The raised blood pressure of old age is known as hypertension, and it is predominantly caused by dysfunction in blood vessel walls: cross-links, calcification, and loss of elastin cause reduced elasticity, while smooth muscle cells lose their capacity to act for a variety of other reasons. When blood vessels can no longer correctly react to circumstances by contracting and dilating to an appropriate degree, then the whole system of pressure control is thrown off, and higher blood pressure is the result.
Atherosclerosis, on the other hand, is the progressive formation of fatty plaques in blood vessel walls. This narrows and weakens blood vessels. Atherosclerosis interacts with hypertension in the obvious way: weakened blood vessels and fragile plaques are more likely to suffer catastrophic structural failure in a high pressure environment, leading to a fatal stroke or heart attack. Just considering this interaction, it is clear that hypertension raises the risk of death and shortens life expectancy. This isn’t the only interaction, however, just the most direct one. In addition, hypertension accelerates the growth of atherosclerotic plaques, and the reasons for this are not fully understood.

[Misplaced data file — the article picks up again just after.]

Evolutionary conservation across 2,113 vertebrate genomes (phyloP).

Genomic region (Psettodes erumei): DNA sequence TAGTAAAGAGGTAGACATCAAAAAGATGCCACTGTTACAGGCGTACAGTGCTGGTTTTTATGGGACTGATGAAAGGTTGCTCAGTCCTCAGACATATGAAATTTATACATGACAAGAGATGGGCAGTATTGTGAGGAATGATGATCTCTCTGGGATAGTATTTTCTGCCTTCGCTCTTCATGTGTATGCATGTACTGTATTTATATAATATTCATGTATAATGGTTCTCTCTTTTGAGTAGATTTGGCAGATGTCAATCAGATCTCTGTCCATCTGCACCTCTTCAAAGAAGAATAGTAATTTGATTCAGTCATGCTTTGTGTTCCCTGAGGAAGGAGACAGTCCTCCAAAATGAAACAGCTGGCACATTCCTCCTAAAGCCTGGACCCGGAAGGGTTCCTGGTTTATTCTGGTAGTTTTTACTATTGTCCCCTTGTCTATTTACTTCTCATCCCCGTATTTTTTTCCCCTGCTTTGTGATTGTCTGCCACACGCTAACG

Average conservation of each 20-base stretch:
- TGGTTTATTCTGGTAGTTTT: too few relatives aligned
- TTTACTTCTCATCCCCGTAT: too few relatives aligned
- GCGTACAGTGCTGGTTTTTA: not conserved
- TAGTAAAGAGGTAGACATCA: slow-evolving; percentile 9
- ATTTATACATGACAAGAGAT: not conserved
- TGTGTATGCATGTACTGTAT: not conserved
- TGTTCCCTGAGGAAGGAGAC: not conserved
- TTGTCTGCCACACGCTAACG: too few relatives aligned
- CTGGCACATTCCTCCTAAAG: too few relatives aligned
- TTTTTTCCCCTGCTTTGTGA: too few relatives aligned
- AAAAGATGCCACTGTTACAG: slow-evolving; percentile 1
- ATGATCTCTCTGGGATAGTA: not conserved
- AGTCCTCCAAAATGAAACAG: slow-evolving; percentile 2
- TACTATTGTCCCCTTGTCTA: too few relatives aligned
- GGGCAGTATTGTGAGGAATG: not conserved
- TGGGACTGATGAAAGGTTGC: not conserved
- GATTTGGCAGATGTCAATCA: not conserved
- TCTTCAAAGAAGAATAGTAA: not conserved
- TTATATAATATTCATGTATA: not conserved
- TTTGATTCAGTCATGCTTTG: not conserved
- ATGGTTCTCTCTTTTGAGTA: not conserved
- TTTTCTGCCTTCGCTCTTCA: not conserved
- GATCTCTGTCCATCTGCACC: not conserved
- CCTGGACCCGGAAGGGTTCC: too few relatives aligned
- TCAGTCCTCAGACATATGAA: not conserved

In the research materials noted here, the authors report